From thine and ours : for some are scared, The voice of Britain, or a sinking land, who mark, Some third-rate isle half-lost among her Or wisely or unwisely, signs of storm, seas?

Waverings of every vane with every wind, There rang her voice, when the full city | And wordy trucklings to the transient peal'd

hour, Thee and thy Prince! The loyal to their | And fierce or careless looseners of the

faith, Are loyal to their own far sons, who love And Softness breeding scorn of simple Our ocean-empire with her boundless life, homes

Or Cowardice, the child of lust for gold, For ever-broadening England, and her Or Labor, with a groan and not a voice, throne

Or Art, with poisonous honey stol'n from In our vast Orient, and one isle, one France, isle,

And that which knows, but careful for That knows not her own greatness : if she itself, knows

And that which knows not, ruling that And dreads it we are fall'n. — But thou, which knows my Queen,

To its own harm : the goal of this great Not for itself, but thro’ thy living love

world For one to whom I made it o'er his grave Lies beyond sight: yet - if our slowlySacred, accept this old imperfect tale,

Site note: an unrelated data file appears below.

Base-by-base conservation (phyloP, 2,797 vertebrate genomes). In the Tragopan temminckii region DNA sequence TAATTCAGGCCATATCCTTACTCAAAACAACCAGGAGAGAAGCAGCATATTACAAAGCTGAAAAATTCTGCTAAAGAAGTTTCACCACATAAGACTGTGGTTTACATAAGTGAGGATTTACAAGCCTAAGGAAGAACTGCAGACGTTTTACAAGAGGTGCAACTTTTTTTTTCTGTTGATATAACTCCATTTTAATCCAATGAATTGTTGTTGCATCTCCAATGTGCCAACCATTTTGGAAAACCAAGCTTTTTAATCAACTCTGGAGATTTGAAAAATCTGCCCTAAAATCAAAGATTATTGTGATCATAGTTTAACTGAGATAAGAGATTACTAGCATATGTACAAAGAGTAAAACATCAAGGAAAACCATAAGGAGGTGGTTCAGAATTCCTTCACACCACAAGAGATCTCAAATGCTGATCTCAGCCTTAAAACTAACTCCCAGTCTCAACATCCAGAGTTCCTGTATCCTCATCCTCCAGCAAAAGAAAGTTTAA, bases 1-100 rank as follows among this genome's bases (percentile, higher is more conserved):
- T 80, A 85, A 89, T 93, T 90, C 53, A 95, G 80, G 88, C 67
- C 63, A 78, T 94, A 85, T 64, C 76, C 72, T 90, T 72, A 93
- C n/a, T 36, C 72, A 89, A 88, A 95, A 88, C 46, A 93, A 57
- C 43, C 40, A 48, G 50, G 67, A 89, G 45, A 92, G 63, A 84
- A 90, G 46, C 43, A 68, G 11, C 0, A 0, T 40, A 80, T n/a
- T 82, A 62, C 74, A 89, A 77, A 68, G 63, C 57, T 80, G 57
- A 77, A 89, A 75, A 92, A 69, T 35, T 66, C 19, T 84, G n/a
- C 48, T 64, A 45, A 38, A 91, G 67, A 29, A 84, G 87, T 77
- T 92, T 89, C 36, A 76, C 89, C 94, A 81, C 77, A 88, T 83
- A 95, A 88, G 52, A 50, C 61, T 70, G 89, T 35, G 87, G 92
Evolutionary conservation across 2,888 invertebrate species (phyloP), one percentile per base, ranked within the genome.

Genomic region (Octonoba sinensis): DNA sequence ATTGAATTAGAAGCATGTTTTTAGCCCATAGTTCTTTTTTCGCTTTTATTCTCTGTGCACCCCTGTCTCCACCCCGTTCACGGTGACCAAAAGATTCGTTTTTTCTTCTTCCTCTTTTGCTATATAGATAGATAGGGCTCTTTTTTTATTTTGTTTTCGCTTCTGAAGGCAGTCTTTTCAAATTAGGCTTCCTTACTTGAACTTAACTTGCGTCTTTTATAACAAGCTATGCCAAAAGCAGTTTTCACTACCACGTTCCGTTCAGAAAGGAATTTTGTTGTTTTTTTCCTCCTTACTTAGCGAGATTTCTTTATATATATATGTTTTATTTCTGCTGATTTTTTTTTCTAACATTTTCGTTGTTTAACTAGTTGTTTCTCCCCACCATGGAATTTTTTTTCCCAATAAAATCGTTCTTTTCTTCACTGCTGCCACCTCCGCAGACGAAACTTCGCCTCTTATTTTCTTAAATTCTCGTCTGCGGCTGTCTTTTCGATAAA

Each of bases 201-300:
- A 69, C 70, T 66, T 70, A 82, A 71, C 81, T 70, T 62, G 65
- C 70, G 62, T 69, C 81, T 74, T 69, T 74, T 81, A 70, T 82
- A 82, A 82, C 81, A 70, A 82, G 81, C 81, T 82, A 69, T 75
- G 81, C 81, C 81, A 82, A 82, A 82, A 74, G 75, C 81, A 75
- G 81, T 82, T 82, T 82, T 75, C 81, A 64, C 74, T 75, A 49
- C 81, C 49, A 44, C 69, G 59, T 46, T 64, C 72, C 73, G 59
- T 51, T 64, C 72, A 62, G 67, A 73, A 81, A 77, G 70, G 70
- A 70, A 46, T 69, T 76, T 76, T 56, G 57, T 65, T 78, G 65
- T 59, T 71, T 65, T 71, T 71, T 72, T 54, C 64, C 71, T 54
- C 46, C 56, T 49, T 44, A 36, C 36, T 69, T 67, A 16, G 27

grown New-old, and shadowing Sense at war And crown'd Republic's crowning comwith Soul

mon sense, Rather than that gray king, whose name, That saved her inany times, not fail — a ghost,

their fears Streams like a cloud, man-shaped, from Are morning shadows huger than the mountain peak,

shapes And cleaves to cairn and cromlech still ; That cast them, not those gloomier which or him

forego Of Geoffrey's book, or him of Malleor's, The darkness of that battle in the West, one

{ Where all of high and holy dies away.

A WELCOME TO THE DUKE AND DUCHESS OF

EDINBURGH.

MARCH, 1874.

king,

hand,

II.

For thrones and peoples are as waifs that The Son of him with whom we strove

swing,

And float or fall, in endless ebb and for power

flow; Whose will is lord thro' all his world

But who love best have best the grace domain Who made the serf a man, and burst That Love by right divine is deathless

to know
his chain -
Has given our Prince his own Imperial

Marie-Alexandrovna !
Flower,
Alexandrovna.

IV.
And welcome, Russian flower, a people's
pride,

And Love has led thee to the stranger To Britain, when her flowers begin to

land, blow !

Where men are bold and strongly say From love to love, from home to home

their say ;you go,

See, empire upon empire smiles to-day, From mother unto mother, stately bride, As thou with thy young lover hand in Marie-Alexandrovna.